Yeah, like I've never heard that one before. Go away and leave us alone. Can't you see I'm on my way to the emergency room? Can't you hear all the sirens on their way to pick me up?

Ok, so maybe I'm being a little hard on Dogwalker. But after 20 miles I'm in no mood for anything but breathing. I climb into my car for the short drive home. Right now I wish I didn't have a clutch. Right now I wish I didn't have this left foot. I pull into the driveway. My neighbor pulls up about the same time. Please don't talk to me, Tom. I'm out of lasers.

"Hey, Hank."

He looks at me funny. Why not? I look like Forest Gump after running for 3 years, 5 months, and 2 days. "You look like you just ran a marathon."

"Close. I just ran 20. I'm training for a marathon." I don't want to talk. I want to crawl inside a cave and lick my wounds.

"I thought you gave up that foolishness."

"Yeah, me too."

"Which one are you going to? Is Natalie going to run?" Gosh this conversation is lasting longer than a college Economics lecture after an all-night hangover.

"Myrtle Beach. February 22. Natalie's going, but she's not running the marathon."

"I always knew she was smarter than you." Tom is smiling.

"You got that right."

Week 10

I'm walking around much better than expected on Saturday, the day after my 20-miler. Natalie tells me we're going to Carter Fold tonight. The Fold is a rustic theater for country and bluegrass music in Hiltons, Va., named after the famous Carter family (Janette, and brother Joe still perform each Saturday). Even though the Fold is just about 20 miles from my home, I've never been. I'm looking forward to a new experience!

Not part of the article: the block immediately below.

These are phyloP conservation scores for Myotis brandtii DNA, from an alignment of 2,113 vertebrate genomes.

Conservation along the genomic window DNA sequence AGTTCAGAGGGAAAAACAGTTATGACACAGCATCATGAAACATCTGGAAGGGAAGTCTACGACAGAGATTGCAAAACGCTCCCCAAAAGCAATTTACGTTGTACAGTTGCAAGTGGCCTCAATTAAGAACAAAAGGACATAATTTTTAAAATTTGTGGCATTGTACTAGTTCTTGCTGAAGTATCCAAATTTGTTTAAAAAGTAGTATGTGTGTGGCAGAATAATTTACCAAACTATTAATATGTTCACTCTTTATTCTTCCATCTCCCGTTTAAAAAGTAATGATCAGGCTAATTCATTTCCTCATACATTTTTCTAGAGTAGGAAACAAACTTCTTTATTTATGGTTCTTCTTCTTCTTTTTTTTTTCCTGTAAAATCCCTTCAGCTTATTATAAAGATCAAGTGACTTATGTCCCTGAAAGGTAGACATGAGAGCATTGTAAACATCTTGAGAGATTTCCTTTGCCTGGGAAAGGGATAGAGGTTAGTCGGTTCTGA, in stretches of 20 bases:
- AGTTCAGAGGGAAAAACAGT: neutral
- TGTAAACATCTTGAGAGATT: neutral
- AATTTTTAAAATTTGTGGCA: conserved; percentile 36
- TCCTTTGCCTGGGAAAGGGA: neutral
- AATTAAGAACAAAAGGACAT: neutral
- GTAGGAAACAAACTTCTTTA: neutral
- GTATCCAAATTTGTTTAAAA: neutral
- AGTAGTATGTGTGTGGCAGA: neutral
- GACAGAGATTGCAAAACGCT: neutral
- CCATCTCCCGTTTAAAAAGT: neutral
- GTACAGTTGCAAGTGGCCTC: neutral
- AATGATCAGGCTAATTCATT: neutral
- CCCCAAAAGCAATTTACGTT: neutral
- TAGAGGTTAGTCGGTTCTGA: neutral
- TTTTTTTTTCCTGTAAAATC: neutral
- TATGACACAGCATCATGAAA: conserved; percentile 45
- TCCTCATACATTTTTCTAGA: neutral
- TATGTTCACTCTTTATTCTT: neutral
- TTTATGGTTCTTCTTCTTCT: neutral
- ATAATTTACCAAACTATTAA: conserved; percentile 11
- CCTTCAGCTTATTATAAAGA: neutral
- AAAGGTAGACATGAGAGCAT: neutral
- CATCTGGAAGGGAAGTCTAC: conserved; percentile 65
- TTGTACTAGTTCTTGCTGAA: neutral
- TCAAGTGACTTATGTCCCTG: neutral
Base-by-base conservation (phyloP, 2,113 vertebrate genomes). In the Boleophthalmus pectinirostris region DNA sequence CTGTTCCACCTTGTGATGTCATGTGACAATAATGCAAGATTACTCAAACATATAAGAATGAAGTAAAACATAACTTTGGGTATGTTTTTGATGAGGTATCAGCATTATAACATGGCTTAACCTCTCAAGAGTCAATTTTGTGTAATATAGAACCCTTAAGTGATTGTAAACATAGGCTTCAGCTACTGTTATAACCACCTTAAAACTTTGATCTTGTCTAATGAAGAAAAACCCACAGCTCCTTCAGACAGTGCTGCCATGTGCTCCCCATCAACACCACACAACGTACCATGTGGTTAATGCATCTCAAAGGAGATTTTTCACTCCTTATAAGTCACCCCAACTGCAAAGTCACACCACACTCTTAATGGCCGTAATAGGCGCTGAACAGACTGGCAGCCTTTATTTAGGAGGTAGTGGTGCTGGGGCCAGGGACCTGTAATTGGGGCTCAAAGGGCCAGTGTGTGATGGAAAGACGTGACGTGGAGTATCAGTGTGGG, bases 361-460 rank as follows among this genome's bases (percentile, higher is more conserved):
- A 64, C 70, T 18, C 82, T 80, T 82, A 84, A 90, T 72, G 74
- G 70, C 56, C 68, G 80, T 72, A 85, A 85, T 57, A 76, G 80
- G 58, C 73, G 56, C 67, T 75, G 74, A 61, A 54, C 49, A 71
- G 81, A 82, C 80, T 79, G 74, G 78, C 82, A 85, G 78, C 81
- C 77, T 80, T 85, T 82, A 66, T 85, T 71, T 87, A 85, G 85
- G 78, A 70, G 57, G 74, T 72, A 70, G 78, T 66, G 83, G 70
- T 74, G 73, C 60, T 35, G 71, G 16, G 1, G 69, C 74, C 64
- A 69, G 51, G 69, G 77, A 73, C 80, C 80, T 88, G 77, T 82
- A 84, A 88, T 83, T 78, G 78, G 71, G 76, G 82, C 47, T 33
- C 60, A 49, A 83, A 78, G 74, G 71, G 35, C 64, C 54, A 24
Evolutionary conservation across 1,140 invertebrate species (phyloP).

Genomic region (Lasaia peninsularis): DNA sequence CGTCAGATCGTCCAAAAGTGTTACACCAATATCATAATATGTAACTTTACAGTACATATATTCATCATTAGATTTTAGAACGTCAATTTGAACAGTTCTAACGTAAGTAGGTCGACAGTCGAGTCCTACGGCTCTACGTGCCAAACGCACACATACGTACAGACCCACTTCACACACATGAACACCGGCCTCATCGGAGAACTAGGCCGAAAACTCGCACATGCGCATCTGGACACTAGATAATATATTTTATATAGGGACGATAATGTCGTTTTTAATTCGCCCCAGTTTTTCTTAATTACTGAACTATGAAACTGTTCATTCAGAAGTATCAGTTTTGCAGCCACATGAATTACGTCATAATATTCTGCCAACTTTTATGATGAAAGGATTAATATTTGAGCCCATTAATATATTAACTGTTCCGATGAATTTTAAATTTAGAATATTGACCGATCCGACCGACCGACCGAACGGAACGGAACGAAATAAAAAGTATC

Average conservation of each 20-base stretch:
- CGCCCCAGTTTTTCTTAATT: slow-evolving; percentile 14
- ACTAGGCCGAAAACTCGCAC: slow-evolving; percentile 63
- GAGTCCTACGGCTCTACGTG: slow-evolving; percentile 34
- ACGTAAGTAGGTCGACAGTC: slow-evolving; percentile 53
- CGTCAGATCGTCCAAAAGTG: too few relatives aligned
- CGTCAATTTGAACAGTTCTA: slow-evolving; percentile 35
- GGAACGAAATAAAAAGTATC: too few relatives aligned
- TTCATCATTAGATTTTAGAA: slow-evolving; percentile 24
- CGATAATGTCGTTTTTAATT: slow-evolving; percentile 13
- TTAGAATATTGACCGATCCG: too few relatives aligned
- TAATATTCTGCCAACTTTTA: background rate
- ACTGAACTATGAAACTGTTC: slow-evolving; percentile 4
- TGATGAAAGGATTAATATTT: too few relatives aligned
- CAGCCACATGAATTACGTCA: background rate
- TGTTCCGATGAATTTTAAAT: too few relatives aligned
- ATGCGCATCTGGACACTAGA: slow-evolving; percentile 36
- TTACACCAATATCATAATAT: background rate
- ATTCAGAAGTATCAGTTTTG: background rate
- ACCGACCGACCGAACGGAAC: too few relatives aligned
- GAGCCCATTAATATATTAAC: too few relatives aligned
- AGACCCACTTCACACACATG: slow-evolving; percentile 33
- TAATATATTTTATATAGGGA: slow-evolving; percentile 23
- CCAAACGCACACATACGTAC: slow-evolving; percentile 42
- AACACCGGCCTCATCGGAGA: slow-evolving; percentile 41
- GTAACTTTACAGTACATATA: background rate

We arrive and true to reports, the Fold is rustic... in fact it's really just a big barn, with a spacious stage and stadium-type seating for about 1000 people. I look like Grandpa Jones as I hobble to the front door on my weary legs. I sit down and settle in for an evening of music... and rest. Within minutes the dance area is full of cloggers and two-steppers. This is fun!

 

Natalie wants to dance. I picture myself moving around about as nimbly as Frankenstein in a waltz with Al Gore. Huh uh, no way.

 

"Let's dance." I look over at Natalie in horror. Of course I should have known. Natalie cannot stand for anyone to have more fun than her. Wherever she goes, she's elected Queen of Funland.

"Uh, gosh, I don't know. These people are really good dancers. I don't know how to dance like that." I'm stalling. My legs are sore. My foot is aching. I picture myself moving around about as nimbly as Frankenstein in a waltz with Al Gore. Huh uh, no way.

"C'mon, don't be a party pooper." She knows that always gets me. You see Natalie is much younger and prettier and more energetic than me. I knew when I said, "I Do" that it really meant I Do. And do is a verb. And for Natalie, do is a very active verb. She DOES more than anyone I've ever met! I must try to keep up with her, even when I'm in my 90's!

So, we dance. Well, sort of. Natalie dances. I kinda stomp around and try to act like I know what I'm doing. My legs do not respond well. They are not absorbing the ups and downs. I stay down longer than I stay up. I see an old guy with a cane dancing circles around me (and no, he's not Fred Astaire!).

On Sunday, it's back to running. I manage about 6 miles on Sunday and another 6-7 on Monday. A 4-mile tempo on Tuesday goes much better than expected, and on Wednesday another 6-7 miles. Maybe things are coming around.

Then the snow arrives. We get 4 inches on Thursday, but Natalie and I decide to tour the neighborhood anyway. Running through the snow-covered scenery is very uplifting, even though we go very cautiously and watch our footing. My schedule calls for 13 miles on Friday morning, but a last-minute work meeting goes until almost noon. Don't they understand I have to run? This run is doomed. I can't really imagine running that far through the bounty of snow covering the roads and sidewalks anyway.

Natalie and I head up to Beech Mountain for the weekend, where the combination of snow (probably 8 inches everywhere), frigid cold (less than 10 degrees when we arrive), and terrain (there isn't one flat square foot to be found) make running impossible. For some reason, I'm not concerned. I'm looking forward to a relaxing weekend with friends, food, and more than a few frozen beverages!

I need a short break.

Next: The Big One